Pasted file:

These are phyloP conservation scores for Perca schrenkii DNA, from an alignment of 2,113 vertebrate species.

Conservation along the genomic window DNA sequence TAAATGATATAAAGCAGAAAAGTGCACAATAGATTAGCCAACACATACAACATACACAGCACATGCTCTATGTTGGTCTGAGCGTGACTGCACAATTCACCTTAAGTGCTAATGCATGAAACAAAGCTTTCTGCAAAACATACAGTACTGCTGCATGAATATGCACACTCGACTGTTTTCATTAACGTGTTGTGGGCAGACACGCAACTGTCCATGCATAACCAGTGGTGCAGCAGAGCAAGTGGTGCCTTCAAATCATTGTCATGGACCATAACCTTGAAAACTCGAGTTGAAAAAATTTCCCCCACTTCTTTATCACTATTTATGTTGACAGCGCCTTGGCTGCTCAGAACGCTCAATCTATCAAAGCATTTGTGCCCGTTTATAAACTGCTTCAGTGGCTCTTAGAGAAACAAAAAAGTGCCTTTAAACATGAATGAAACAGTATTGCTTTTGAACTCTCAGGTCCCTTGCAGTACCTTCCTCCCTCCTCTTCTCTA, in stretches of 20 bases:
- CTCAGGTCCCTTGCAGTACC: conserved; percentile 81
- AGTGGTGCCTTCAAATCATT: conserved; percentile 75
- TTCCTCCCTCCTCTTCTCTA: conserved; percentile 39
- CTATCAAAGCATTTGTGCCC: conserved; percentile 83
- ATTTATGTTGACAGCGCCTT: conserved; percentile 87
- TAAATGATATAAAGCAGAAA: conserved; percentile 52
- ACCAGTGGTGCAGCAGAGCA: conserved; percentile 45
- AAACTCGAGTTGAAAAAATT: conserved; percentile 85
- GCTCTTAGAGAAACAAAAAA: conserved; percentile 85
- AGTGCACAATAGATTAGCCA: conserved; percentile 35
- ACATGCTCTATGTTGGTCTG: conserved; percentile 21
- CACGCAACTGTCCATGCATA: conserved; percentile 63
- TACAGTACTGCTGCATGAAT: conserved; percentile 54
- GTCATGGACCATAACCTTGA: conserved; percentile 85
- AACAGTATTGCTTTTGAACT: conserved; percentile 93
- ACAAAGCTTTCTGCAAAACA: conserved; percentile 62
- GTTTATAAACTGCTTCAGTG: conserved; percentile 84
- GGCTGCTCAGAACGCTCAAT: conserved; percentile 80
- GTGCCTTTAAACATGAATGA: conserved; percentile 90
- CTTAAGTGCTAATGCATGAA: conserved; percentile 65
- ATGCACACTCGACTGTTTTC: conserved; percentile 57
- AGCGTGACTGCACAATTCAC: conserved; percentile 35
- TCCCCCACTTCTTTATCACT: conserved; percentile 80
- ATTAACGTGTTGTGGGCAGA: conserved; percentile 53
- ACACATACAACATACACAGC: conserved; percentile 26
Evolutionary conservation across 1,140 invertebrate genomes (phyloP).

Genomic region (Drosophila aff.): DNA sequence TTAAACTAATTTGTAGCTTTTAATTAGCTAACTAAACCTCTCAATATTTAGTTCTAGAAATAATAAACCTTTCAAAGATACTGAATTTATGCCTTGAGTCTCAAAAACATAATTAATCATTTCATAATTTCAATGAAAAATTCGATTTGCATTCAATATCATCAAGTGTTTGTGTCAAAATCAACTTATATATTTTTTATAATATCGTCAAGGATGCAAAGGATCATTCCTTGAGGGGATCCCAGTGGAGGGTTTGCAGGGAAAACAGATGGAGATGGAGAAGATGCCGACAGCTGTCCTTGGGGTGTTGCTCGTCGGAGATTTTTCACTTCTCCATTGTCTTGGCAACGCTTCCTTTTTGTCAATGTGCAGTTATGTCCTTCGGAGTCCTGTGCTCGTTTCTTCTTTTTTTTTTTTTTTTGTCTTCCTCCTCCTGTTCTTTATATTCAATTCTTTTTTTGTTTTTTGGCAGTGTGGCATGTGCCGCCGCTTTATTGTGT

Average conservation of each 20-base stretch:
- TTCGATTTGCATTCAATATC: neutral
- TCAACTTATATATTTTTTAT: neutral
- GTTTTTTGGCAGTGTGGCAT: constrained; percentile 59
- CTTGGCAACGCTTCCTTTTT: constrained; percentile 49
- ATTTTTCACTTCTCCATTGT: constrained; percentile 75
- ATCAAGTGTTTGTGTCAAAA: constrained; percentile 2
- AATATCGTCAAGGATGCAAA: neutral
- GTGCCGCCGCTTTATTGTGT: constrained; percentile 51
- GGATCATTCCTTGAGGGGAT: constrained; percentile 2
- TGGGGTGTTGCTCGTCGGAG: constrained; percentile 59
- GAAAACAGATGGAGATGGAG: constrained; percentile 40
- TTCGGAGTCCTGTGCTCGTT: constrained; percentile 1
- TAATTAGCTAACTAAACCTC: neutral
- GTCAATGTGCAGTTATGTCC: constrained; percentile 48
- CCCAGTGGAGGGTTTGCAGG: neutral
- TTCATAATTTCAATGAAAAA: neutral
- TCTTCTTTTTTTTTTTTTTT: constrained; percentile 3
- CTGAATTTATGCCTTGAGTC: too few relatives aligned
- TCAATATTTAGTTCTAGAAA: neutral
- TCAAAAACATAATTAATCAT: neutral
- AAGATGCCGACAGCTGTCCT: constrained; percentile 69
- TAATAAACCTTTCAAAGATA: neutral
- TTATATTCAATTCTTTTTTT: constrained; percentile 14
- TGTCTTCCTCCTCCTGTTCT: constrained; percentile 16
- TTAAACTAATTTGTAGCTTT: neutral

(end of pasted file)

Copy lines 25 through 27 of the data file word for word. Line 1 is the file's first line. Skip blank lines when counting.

- TCCCCCACTTCTTTATCACT: conserved; percentile 80
- ATTAACGTGTTGTGGGCAGA: conserved; percentile 53
- ACACATACAACATACACAGC: conserved; percentile 26